Intangible business assets currently account for 70 to 85
per cent of the total value of business assets. With such
significant value, does your business have a strategy to
protect and enhance its intangible assets? If not, and you
don't know where to start, here are a few tips and
Write down an intellectual property (IP)
strategy, even if it is a few bullet points on a
single page. This would include strategies around things such
as brand, information (including personal and confidential
information) and developments. Ideally, any material
intangible asset in your organization should be covered by
Align your IP strategy with your business plan
and your business processes. It is amazing how often
they don't line up. A key part of this alignment is
getting senior level buy-in.
Inventory the types of intangible assets you
have (e.g., existing and proposed products, brands,
customer lists, processes and software). You'll be
surprised at what you find.
When you acquire intangible assets, make sure that you
(a) get enough rights to use the assets,
even if your business model changes (e.g., privacy consents,
scope of use and affiliates); and (b) don't
take on more risks than you intend to.
Communicate your IP strategy to your
people. Not once, but on a regular basis. You need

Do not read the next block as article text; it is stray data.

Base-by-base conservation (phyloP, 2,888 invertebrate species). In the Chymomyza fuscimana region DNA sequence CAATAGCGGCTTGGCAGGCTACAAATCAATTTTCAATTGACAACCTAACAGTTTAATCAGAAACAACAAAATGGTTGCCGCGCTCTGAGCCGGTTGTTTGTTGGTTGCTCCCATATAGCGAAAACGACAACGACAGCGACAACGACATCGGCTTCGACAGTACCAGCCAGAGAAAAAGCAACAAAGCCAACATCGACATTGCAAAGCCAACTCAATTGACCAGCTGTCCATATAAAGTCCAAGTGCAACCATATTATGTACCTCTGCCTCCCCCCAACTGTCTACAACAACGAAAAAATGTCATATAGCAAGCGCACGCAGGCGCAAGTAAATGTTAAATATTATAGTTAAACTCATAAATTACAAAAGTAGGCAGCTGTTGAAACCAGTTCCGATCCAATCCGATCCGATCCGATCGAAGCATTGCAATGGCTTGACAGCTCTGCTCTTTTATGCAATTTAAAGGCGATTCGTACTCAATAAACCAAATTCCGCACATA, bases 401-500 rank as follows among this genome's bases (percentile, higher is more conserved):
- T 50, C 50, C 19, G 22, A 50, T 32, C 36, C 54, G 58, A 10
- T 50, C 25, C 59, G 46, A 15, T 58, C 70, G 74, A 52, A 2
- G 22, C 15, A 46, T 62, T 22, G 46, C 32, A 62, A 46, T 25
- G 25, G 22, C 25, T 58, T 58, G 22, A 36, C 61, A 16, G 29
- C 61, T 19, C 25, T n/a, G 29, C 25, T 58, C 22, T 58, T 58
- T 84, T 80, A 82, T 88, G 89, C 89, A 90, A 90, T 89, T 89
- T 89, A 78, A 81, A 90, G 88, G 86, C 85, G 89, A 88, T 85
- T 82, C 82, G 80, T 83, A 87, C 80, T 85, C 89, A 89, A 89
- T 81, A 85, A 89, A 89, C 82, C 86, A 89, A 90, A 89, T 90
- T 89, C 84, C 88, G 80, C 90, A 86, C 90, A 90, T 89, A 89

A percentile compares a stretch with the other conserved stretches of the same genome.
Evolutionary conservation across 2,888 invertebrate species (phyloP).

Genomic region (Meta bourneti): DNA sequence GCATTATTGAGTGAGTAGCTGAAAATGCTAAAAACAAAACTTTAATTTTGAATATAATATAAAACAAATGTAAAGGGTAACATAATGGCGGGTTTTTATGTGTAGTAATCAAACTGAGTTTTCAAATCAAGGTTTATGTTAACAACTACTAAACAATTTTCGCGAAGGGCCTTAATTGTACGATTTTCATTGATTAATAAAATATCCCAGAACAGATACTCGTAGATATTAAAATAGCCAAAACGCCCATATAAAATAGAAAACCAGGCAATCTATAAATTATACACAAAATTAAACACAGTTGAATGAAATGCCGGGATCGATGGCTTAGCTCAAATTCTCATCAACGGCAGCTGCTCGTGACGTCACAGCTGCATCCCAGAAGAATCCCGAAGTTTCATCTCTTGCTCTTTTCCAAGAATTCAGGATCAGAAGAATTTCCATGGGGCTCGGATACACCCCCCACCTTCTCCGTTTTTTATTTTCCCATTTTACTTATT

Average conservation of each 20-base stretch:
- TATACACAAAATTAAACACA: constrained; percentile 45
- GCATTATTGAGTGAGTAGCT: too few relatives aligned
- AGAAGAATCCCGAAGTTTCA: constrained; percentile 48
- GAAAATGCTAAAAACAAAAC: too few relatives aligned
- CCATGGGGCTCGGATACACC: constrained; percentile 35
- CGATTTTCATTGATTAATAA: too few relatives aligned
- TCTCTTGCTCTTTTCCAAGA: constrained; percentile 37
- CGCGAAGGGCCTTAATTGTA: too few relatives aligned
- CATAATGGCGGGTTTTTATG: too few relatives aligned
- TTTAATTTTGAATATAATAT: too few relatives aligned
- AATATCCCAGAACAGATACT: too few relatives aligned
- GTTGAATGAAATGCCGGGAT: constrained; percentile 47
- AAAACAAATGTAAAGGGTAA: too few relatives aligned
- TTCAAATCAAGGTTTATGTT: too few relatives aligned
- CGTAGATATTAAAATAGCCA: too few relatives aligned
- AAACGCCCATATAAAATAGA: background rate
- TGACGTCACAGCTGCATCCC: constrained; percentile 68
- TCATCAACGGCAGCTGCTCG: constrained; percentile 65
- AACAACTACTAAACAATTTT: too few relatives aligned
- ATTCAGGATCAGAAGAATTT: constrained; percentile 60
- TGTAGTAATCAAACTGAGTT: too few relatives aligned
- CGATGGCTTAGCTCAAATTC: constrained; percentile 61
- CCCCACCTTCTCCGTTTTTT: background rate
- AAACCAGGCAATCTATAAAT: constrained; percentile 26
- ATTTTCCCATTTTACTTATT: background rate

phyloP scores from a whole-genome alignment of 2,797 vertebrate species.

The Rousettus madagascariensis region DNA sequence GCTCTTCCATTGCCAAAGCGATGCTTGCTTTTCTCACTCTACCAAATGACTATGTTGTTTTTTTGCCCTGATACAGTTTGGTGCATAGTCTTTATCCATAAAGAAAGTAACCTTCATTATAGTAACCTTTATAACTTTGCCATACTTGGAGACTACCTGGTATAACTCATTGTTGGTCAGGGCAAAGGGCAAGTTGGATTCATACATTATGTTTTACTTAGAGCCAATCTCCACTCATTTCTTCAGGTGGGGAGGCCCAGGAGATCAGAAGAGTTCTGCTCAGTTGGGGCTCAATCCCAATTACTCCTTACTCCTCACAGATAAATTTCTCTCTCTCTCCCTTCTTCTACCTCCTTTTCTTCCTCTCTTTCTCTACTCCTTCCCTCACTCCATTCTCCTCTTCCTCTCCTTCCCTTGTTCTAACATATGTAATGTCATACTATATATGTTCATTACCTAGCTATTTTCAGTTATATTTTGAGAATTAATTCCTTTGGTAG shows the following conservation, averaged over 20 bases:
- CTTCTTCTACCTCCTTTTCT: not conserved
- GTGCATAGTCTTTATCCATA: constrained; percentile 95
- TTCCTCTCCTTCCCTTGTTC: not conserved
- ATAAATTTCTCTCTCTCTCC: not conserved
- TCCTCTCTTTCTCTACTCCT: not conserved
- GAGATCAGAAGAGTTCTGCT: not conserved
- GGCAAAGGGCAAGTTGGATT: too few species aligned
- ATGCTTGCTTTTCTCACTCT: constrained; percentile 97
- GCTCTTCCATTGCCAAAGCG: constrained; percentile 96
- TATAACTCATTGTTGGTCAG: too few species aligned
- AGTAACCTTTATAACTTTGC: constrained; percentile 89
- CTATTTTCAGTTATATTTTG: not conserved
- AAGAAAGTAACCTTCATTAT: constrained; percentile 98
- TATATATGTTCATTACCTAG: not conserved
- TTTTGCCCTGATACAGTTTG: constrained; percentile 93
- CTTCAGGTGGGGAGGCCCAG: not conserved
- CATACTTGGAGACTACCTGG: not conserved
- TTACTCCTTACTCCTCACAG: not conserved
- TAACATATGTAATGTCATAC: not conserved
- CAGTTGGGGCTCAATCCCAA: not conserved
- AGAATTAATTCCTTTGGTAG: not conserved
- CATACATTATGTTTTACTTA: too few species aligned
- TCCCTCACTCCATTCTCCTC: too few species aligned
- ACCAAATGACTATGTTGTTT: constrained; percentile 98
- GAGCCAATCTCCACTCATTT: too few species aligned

to create a culture where intangible assets are valued.
Training is often more valuable than the words in the
Develop processes to 'capture' intangible
assets arising from your business. Don't let
those assets drift out your door.
Avoid 'jointly' holding intangible assets
with someone else, when possible. Otherwise, you
will probably get more trouble than you bargained for.
Think carefully about your business processes,
physical security and other mundane things (e.g.,
what happens to old computers in your organization?).
Don't just focus on the legal side.
Get written IP assignments from your employees
and contractors. You may be surprised at what they
can own if you don't.
If you can't do it all internally, get
help. There is too much at stake to simply give up
or ignore it.
Don't forget that significant portions of the
intangible value are tied to people. Are you
capturing knowledge and information from your staff? Do you
have plans in place to keep key people? What happens if key
Watch out for 'open source'
software. Nothing in this world comes free.
Don't assume the rest of the world works the
way Canada does. Even our neighbour to the south has
some different rules surrounding intangible assets.
Avoid restrictive provisions in
agreements (e.g., noncompetes, restrictive covenants
and confidentiality provisions). If you do sign an agreement
that includes a restriction, keep track of it (e.g., keep a
Avoid vague or unclear language in agreements
involving intangible assets. If it is not crystal
clear to you when you sign the agreement, it probably will
not get any better with age.
The content of this article is intended to provide a
general guide to the subject matter. Specialist advice should
be sought about your specific circumstances.
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A recent Saskatchewan Court of Queen's Bench decision allowed a court-appointed receiver to sell and transfer intellectual property rights free and clear of encumbrances, finding that a license to use improvements of an invention was a contractual interest and not a property interest.
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